Forgotten legacies (part II): the problem of ‘monopoly in the sphere of politics’
by Simon Hardy | January 1, 2013
Simon Hardy continues his look at the problematic interpretations of Bolshevism found in the modern day Trotskyist movement by critically reflecting upon the post-war collapse of the left into warring sects.
Part one of this essay considered the forgotten pluralism of Russian social democracy and specifically Bolshevism, in this second installment, I want to reflect upon how this might apply to smaller groups of revolutionaries who don’t enjoy mass support in the working class. These are groups that cannot claim to be a party that represents the leadership of a broad cross section of the working class and are therefore generally more modest in their reach and goals. In the 21st century, the Trotskyist-Leninist left has been mostly reduced to such organisations, that invariably concentrate on disseminating communist ideas and playing a role in developing wider social struggle. This description is seemingly uncontroversial, but the problem lies in the actual practice of small communist organisations in the context of the disintegration of the Trotskyist movement before and after the war, and their pronounced tendency to collapse into confessional sects. With Stalinism hegemonic on the left wing of the workers’ movement in the last century, and with its parties that identified with the states of Russia, China and Eastern Europe, the tendency was to create small, highly homogenous organisations that each claimed a monopoly on truth with their theoretical output seeking to elaborate a doctrine that can then be organisationally embodied in the small organisation. Much of the Trotskyist movement also tended to mimic and adapt to Stalinism, either in their organisational ‘party building’ practices, or in their political accommodation to the Stalinist regimes perceived to be more radical, e.g. Yugoslavia, China, and Cuba. The result was the creation of a myriad of new orthodoxies defended by the organisational form of the sect. Trotskyism was one, perhaps the most enduring, but in the context of the 1930s and 1960s there was competition from various other trends, from Branderlerites to the Maoists and council communists.
This article is largely a critique of the “sect-form” and a plea for greater plurality, organisational unity, and flexibility on the radical left.
Monopolists in the sphere of politics
The need for the sect to define itself against the rest of the left, and in turn school its adherents in the codified ‘fundamentals’ of its tradition, fosters a binary, “right or wrong”, conception of Marxism. The resulting tendency for party adherents to try and ”get it right” above all else undermines the encouragement of critical thinking, able to draw upon the plurality of viewpoints and theories, that is necessary for Marxism to develop as a living and scientific mode of thought. This outlook was sadly exemplified by US Trotskyist Morris Stein at the 1944 convention of the SWP(US) :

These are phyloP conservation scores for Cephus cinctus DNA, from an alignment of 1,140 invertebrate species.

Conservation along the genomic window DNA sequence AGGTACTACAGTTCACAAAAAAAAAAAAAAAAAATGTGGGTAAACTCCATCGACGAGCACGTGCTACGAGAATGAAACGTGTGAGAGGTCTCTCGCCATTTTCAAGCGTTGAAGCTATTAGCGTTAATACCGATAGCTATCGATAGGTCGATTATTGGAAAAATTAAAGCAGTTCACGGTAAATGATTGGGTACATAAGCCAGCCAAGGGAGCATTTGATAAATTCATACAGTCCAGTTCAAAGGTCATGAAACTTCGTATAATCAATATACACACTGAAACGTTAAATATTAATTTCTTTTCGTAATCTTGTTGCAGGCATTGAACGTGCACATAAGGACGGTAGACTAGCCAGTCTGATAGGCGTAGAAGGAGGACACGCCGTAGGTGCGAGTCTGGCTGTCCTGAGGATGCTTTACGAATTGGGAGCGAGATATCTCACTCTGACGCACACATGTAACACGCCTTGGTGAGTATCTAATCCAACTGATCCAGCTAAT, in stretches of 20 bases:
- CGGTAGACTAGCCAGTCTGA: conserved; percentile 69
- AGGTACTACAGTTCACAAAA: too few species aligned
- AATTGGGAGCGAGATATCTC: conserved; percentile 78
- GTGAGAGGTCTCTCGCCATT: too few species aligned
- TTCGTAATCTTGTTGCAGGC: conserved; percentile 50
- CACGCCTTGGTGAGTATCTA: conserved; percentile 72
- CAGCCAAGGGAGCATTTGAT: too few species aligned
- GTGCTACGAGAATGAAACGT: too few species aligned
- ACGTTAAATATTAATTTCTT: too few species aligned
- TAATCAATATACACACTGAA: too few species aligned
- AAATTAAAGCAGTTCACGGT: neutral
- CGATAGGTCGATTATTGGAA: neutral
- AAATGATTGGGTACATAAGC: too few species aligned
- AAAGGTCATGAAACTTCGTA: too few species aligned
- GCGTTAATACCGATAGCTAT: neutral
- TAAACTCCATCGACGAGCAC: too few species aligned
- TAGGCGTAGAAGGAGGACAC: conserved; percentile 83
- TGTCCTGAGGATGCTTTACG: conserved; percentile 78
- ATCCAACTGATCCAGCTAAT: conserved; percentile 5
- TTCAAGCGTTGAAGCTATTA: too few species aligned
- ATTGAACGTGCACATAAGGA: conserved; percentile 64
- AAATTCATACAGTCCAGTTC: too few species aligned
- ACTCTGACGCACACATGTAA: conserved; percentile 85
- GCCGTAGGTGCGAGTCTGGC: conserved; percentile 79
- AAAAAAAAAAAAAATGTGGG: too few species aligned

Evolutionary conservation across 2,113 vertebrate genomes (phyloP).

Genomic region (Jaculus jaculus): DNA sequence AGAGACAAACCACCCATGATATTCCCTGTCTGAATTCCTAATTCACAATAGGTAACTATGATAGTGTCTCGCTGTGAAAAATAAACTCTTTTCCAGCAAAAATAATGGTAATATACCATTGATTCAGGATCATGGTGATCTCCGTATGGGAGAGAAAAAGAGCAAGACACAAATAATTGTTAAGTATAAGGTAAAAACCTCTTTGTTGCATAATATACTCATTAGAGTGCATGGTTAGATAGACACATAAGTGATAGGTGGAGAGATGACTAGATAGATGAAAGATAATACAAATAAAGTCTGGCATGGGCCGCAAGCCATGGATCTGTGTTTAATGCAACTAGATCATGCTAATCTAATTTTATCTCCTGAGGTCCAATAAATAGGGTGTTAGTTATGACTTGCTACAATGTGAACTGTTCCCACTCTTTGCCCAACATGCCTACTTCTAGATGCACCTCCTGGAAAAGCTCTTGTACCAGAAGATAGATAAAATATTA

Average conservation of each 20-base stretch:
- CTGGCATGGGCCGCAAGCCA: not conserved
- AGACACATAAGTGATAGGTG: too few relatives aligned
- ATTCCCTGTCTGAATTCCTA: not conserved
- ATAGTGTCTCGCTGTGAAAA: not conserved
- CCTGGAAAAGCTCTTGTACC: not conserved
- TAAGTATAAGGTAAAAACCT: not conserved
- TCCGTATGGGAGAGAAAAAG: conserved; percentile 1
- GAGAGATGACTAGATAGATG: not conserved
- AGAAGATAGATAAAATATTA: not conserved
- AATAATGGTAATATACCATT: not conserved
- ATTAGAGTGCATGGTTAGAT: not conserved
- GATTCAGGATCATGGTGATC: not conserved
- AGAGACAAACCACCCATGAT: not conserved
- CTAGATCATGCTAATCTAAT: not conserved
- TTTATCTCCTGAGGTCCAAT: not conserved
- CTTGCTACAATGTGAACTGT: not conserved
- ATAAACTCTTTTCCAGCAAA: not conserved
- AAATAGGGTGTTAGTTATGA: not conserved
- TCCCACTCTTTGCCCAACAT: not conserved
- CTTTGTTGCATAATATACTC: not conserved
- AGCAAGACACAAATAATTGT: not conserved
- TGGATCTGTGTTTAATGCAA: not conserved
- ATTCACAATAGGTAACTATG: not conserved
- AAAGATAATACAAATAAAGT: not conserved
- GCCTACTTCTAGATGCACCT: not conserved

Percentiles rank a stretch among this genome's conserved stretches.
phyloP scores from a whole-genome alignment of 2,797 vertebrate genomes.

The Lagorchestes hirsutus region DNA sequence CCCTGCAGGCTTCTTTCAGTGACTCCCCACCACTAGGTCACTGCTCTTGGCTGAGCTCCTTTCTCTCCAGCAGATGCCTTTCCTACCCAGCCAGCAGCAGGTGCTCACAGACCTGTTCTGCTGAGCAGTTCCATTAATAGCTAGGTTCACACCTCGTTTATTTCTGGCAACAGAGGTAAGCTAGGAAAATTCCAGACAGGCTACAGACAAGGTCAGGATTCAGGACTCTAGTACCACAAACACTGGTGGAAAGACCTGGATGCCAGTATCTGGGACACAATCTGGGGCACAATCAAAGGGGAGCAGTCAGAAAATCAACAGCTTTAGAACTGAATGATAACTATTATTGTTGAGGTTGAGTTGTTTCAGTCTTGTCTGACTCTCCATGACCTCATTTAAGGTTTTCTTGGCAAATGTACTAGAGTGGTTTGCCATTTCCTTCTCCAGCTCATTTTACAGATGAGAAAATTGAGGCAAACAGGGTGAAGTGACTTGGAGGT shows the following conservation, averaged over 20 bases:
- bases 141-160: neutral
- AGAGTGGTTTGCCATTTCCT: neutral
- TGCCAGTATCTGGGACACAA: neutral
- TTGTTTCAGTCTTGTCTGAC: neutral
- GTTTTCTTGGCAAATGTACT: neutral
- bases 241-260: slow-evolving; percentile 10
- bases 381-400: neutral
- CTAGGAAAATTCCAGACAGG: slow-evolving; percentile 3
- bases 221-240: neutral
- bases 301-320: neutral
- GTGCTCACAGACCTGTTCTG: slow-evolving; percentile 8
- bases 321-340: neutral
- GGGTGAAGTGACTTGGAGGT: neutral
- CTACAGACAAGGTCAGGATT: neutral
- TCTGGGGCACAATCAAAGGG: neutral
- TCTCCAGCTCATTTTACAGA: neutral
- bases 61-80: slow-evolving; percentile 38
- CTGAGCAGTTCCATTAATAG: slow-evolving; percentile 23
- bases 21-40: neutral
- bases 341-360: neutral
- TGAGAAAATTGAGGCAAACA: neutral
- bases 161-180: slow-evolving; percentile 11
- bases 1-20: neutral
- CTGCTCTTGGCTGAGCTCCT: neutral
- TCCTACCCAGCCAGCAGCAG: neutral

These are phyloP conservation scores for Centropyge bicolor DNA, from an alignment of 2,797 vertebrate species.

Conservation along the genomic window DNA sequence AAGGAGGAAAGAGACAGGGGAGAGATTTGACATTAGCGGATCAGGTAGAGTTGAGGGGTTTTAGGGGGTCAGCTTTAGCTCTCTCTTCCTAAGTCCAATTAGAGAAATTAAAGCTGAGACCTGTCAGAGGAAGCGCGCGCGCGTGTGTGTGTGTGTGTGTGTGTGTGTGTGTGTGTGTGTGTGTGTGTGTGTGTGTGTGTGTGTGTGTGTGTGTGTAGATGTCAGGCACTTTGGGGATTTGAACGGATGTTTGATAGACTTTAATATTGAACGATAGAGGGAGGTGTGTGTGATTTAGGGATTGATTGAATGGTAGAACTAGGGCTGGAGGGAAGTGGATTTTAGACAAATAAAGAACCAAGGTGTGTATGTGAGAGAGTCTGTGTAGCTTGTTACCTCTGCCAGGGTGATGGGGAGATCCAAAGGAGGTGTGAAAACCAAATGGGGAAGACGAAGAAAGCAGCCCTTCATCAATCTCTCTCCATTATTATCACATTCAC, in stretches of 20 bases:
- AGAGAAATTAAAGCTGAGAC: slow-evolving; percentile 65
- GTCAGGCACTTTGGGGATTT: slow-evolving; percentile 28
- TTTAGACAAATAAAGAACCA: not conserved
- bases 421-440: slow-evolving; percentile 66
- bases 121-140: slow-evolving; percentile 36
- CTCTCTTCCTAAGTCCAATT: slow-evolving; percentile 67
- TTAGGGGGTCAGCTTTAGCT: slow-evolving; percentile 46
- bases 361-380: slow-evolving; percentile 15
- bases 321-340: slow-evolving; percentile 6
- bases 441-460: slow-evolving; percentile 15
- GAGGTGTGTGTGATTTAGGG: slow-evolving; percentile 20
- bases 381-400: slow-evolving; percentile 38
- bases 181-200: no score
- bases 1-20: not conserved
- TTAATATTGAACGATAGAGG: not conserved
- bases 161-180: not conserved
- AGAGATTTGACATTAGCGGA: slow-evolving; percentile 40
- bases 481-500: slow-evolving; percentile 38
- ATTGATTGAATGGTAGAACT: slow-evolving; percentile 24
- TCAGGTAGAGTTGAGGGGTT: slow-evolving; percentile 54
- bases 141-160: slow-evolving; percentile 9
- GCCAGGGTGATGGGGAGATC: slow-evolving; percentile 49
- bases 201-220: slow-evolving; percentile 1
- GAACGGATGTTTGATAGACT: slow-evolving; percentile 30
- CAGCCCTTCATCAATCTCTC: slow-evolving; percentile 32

We are monopolists in the field of politics. We can’t stand any competition. We can tolerate no rivals. The working class, to make the revolution can do it only through one party and one program. This is the lesson of the Russian Revolution. That is the lesson of all history since the October Revolution. Isn’t that a fact? This is why we are out to destroy every single party in the field that makes any pretence of being a working-class revolutionary party. Ours is the only correct program that can lead to revolution. Everything else is deception, treachery. We are monopolists in politics and we operate like monopolists.
Even if the party in question could claim 80,000 members in a mass working class of millions it would be a hopelessly authoritarian approach to political discourse within the working class movement. Yet is down right ridiculous coming from a leader of a revolutionary organisation with around 1,000 members or less. You simply do not have the range of experiences, the intellectual resources, the organic relationship to broad cross section of the masses, that could justify a claim to have a monopoly on truth nor even a special claim to be the leadership in waiting of the working class.